on the BalancedScorecard

Report
Based on Chapter 13, Cost Accounting, 12th ed.
Horngren et al., Edited and
Modified by C. Bailey
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 The
balanced scorecard translates an
organization’s mission and strategy into a
comprehensive set of performance
measures.
 Does not focus solely on financial
objectives.
• highlights nonfinancial objectives that an
organization must achieve to meet its [longterm] financial objectives.
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 Attempts
to balance
• financial and nonfinancial performance
measures
• short-run and long-run performance in a single
report.
 Why
does the balanced scorecard
reduce manager’s emphasis on short-run
financial performance?
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 Reduces
short-term emphasis because:
• nonfinancial and operational indicators measure
fundamental changes
• financial benefits of these changes may not
appear in short-run earnings.
• nonfinancial measures (leading indicators)
signal the prospect of creating economic value
in the future.
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 There
are four perspectives of the
balanced scorecard:
1 Financial perspective
2 Customer perspective
3 Internal business process perspective
4 Learning and growth perspective
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 Evaluates
the profitability of the strategy.
 Focuses on how factors affect income:
• Growth (units sold, inputs need)
• Price Recovery (higher prices, lower costs)
• Productivity (efficiency of resource use)
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 Objective:
Increase shareholder value
 Sample Measures:
– Increase in operating income
– Revenue growth
– Cost reduction is some areas
– Return on investment SALES
–
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 Identifies
the targeted market segment
and measures the company’s success in
these segments.
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–
–
–
–
Market share
Customer satisfaction
Customer retention percentage
Time taken to fulfill customers requests
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 Focuses
on internal operations
• Create value for customers
• Further the financial perspective by increasing
shareholder wealth.
 Typical
Objectives:
• Improve manufacturing capability
• Reduce delivery time to customers
• Meet specified delivery dates
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Innovation Process
 Manufacturing capabilities
 Number of new products or services
 New product development time
 Number of new patents
–
11
Operations Process
 Yield
 Defect rates
 Time taken to deliver product to
customers
 Percentage of on-time delivery
 Setup time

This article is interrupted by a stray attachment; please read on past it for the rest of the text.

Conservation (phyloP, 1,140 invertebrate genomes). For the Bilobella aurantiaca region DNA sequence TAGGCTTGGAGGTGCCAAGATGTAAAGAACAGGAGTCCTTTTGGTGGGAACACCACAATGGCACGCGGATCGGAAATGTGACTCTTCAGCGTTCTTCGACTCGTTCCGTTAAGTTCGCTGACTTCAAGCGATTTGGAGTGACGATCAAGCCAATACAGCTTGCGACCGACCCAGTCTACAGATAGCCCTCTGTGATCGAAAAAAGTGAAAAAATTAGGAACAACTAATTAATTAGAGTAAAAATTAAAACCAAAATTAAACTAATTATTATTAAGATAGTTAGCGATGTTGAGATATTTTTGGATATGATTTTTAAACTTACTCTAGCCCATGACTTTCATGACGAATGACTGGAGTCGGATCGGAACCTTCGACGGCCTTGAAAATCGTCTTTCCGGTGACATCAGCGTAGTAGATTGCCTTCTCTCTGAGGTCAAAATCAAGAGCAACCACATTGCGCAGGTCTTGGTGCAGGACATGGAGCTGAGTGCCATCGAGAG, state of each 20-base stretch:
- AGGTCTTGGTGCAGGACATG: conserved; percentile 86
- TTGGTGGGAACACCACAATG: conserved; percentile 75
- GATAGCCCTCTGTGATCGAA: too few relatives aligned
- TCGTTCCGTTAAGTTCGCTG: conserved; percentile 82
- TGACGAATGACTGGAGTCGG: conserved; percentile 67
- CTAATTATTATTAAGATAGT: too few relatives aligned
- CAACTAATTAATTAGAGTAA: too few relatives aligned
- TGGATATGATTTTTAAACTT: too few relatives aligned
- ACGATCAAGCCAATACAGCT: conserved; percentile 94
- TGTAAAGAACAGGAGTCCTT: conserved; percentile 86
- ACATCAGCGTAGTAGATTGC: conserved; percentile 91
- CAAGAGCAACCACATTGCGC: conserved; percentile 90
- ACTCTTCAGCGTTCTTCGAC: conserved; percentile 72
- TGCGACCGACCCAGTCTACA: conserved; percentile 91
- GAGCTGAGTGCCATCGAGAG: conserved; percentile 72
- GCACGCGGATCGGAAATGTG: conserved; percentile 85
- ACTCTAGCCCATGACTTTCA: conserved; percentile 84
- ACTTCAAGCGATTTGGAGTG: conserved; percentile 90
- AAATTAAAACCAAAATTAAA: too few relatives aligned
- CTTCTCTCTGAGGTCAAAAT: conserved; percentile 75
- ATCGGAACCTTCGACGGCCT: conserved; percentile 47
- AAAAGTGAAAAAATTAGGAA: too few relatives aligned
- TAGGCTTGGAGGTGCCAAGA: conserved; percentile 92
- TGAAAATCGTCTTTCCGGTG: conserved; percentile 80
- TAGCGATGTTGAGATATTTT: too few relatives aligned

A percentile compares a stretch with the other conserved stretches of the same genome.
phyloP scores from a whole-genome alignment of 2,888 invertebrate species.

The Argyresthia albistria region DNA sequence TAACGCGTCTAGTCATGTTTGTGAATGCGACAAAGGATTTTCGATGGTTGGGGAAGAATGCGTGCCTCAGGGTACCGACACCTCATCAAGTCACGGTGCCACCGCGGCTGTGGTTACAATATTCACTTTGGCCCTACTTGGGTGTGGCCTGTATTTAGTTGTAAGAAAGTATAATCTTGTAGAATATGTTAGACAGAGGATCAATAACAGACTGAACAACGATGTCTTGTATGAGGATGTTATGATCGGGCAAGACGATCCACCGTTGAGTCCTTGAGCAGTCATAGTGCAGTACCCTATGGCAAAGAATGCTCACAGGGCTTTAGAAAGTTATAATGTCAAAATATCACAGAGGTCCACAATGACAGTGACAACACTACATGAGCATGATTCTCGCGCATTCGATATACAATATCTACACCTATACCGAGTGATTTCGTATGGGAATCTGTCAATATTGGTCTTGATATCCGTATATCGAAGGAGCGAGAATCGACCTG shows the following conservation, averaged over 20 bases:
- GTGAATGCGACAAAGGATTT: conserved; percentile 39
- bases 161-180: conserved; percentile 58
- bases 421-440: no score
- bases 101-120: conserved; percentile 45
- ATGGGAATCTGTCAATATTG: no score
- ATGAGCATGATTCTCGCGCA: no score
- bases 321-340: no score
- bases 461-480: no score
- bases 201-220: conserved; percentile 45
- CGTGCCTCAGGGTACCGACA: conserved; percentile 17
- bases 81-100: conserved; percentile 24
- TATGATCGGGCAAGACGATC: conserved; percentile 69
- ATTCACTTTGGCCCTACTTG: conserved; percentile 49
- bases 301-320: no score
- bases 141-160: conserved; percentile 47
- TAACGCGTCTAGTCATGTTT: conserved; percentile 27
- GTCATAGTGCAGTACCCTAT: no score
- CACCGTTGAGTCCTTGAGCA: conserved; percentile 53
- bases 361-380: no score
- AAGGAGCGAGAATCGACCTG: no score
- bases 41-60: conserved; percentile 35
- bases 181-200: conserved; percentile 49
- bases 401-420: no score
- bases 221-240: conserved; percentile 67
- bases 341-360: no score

 Manufacturing downtime
–
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Post-sales service
 Time taken to replace or repair defective
products
 Hours of customer training for using the
product
–
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 Emphasizes
capabilities of
• Employees
 empowerment, training
• Info systems
 Typical
Objectives:
 Develop process skill
 Empower work force
 Enhance information system capabilities
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–
–
–
–
–
Employee education and skill level
Employee satisfaction scores
Employee turnover rates
Information system availability
Percentage of processes with advanced
controls
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1
2
It tells the story of a company’s strategy
by articulating a sequence of cause-andeffect relationships.
It assists in communicating the strategy to
all members of the organization by
translating the strategy into a coherent
and linked set of measurable operational
targets.
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3
4
5
In for-profit companies, the balanced
scorecard places strong emphasis on
financial objectives and measures.
The scorecard limits the number of
measures used by identifying only the
most critical ones.
The scorecard highlights suboptimal
tradeoffs that managers may make.
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1
2
3
Don’t assume the cause-and-effect
linkages to be precise.
Don’t seek improvements across all
measures all the time.
Don’t use only objective measures on the
scorecard.
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4
5
Don’t fail to consider both costs and
benefits of initiatives such as spending
on information technology and research
and development.
Don’t ignore nonfinancial measures when
evaluating managers and employees.
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End of BSC Presentation
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